THE HARE THAT WAS NOT AFRAID TO DIE
AND it came to pass that the Buddha was born a Hare and
lived in a wood; on one side was the foot of a mountain,
on another a river, on the third side a border village.
And with him lived three friends: a Monkey, a Jackal, and
an Otter; each of these creatures got food on his own hunting
ground. In the evening they met together, and the Hare
taught his companions many wise things: that the moral
law should be observed—that alms should be given
to the poor, and that holy days should be kept.
One day the Buddha said: "To-morrow is a fast day. Feed
any beggars that come to you by giving from your own
store of food." They all consented.
The next day the Otter went down to the bank of the
Ganges to seek his prey. Now a fisherman had landed
seven red fish and had buried them in the sand on the
riverís bank while he went down the stream catching more.
The Otter scented the buried fish, dug up the sand till
he came upon them, and he called aloud: "Does any one
own these fish?" And, not seeing the owner, he laid the
fish in the jungle where he dwelt, intending to eat
them at a fitting time. Then he lay down, thinking how
virtuous he was.
The Jackal also went off in search of food, and found
in the hut of a field watcher a lizard, and a pot of milk-curd.
And, after thrice crying aloud, "To whom do these
belong?" and not finding an owner, he put on his neck
the rope for lifting the pot, and grasping the spits
and lizard with his teeth, he laid them in his own lair,
thinking, "In due season I will devour them," and then
he lay down, thinking how virtuous he had been.
The Monkey entered the clump of trees, and gathering a
bunch of mangoes, laid them up in his part of the jungle,
meaning to eat them in due season. He then lay down and
thought how virtuous he had been.
But the Hare (who was the Buddha-to-be) in due time came
out thinking to lie (in contemplation) on the Kuca grass.
"It is impossible for me to offer grass to any
beggars who may chance to come by, and I have no oil or
rice or fish. If any beggar come to me, I will give him
(of) my own flesh to eat."
Now when Sakka, the King of the Gods, heard this thing,
he determined to put the Royal Hare to the test. So he
came in disguise of a Brahmin to the Otter and said:
"Wise Sir, if I could get something to eat, I would
perform all my priestly duties."
The Otter said: "I will give you food. Seven red fish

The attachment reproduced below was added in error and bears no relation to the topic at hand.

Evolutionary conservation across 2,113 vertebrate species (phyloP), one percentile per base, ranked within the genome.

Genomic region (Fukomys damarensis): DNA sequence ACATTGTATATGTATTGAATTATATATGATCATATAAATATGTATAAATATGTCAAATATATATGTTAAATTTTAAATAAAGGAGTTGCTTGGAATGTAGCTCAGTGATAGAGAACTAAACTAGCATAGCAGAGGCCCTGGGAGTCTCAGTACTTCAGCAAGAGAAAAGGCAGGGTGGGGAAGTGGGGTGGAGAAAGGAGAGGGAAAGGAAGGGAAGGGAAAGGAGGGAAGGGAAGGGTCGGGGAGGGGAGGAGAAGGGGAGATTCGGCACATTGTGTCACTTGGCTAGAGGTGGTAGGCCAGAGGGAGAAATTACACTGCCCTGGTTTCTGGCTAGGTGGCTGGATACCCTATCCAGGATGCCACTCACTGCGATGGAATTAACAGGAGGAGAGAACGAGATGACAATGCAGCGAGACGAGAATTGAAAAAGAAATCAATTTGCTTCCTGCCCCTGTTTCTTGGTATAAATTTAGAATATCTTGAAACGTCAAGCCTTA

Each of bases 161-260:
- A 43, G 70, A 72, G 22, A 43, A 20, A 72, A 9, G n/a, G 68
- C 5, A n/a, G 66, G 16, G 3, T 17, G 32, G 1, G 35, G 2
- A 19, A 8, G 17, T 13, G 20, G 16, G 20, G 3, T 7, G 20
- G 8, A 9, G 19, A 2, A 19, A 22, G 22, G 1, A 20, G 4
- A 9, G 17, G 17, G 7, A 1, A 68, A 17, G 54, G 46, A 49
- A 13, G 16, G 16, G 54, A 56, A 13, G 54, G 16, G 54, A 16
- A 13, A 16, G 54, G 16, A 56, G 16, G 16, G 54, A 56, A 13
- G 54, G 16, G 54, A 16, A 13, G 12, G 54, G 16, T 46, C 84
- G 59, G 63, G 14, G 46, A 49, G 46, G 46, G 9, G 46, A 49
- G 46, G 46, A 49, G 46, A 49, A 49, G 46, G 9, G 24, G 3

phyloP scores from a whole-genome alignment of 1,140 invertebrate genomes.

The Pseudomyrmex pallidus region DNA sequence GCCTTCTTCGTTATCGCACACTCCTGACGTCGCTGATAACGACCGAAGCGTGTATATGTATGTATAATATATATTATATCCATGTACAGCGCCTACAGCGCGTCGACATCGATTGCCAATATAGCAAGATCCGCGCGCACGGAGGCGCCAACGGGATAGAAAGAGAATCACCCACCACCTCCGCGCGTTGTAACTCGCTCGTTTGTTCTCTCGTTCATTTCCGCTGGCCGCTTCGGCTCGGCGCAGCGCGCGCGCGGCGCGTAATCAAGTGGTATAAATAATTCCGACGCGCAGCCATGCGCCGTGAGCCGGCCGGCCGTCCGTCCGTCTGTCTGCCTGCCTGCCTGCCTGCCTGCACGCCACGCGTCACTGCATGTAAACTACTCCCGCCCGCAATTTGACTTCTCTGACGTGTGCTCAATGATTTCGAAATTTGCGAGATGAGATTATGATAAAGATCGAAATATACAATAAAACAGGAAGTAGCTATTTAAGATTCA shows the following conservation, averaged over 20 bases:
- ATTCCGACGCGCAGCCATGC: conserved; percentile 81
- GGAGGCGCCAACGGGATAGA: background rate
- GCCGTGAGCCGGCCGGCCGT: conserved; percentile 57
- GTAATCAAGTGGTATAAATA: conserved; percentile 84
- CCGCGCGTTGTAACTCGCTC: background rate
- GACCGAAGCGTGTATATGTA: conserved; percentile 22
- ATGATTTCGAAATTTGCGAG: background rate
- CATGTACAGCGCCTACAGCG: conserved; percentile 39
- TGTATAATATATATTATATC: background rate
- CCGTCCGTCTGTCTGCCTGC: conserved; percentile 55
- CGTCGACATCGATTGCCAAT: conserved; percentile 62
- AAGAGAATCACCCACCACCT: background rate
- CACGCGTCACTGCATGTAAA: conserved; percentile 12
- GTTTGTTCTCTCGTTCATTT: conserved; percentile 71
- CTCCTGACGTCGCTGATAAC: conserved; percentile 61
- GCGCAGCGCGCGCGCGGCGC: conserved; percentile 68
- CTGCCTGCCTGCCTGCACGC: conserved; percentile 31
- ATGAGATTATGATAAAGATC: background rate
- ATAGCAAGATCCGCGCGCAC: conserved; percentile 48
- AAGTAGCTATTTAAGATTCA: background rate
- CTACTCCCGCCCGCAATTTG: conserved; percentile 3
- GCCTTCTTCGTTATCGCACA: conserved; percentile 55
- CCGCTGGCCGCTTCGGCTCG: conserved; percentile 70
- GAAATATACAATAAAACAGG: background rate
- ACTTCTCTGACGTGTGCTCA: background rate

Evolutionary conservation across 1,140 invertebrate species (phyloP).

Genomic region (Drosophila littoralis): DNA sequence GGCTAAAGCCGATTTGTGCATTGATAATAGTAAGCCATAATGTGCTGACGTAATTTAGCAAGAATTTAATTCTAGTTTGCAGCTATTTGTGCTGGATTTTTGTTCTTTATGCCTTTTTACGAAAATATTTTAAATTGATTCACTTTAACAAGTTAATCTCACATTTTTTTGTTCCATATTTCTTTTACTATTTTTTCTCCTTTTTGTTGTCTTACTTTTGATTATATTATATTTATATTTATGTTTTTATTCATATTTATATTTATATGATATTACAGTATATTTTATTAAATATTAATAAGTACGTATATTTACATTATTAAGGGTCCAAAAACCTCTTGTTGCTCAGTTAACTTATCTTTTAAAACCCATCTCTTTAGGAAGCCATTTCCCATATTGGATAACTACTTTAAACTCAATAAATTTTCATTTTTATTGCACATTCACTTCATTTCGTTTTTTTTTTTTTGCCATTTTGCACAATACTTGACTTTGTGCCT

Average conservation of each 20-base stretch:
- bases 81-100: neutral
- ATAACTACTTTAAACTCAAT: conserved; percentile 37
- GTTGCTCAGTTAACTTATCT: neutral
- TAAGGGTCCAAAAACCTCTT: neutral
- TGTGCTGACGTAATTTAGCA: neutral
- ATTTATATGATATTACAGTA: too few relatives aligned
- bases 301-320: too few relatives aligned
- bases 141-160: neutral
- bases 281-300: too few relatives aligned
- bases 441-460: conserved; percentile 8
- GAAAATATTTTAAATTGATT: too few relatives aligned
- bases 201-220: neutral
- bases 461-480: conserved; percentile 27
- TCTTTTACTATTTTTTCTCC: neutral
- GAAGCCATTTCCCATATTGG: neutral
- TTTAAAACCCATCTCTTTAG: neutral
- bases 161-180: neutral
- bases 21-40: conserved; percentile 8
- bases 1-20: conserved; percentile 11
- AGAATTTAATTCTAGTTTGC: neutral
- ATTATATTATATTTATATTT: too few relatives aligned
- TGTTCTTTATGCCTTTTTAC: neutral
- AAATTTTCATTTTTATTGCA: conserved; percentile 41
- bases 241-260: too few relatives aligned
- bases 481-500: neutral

have I safely brought to land from the sacred river of
the Ganges. Eat thy fill, O Brahmin, and stay in this wood."
And the Brahmin said: "Let it be until to-morrow, and
I will see to it then."
Then he went to the Jackal, who confessed that he had
stolen the food, but be begged the Brahmin to accept it
and remain in the wood; but the Brahmin said: "Let it be
until to-morrow, and then I will see to it."
And he came to the Monkey, who offered him the mangoes,
and the Brahmin answered in the same way.
Then the Brahmin went to the wise Hare, and the Hare
said: "Behold, I will give thee of my flesh to eat. But
thou must not take life on this holy day. When thou hast
piled up the logs I will sacrifice myself by falling into
the midst of the flames, and when my body is roasted thou
shalt eat it and perform all thy priestly duties."
Now when Sakka heard these words he caused a heap of
burning coals to appear, and the Wisdom Being, rising
from the grass, came to the place, but before casting
himself into the flames he shook himself, lest perchance
there should be any insects in his coat who might suffer
death. Then, offering his body as a free gift, he sprang
up, and like a royal swan, lighting on a bed of lotus in
an ecstasy of joy, he fell on the heap of live coals. But
the flame failed even to heat the pores of the hair on the
body of the Wisdom Being, and it was as if he had entered
a region of frost. Then he addressed the Brahmin in these
words: "Brahmin, the fire that thou hast kindled is icy
cold; it fails to heat the pores of the hair on my body.
What is the meaning of this?"
"O most wise Hare! I am Sakka, and have come to put your
virtue to the test."
And the Buddha in a sweet voice said: "No god or man could
find in me an unwillingness to die."
Then Sakka said: "O wise Hare, be thy virtue known to all
the ages to come."
And seizing the mountain he squeezed out the juice and
daubed on the moon the signs of the young hare.
Then he placed him back on the grass that he might
continue his Sabbath meditation and returned to Heaven.
And the four creatures lived together and kept the moral law.
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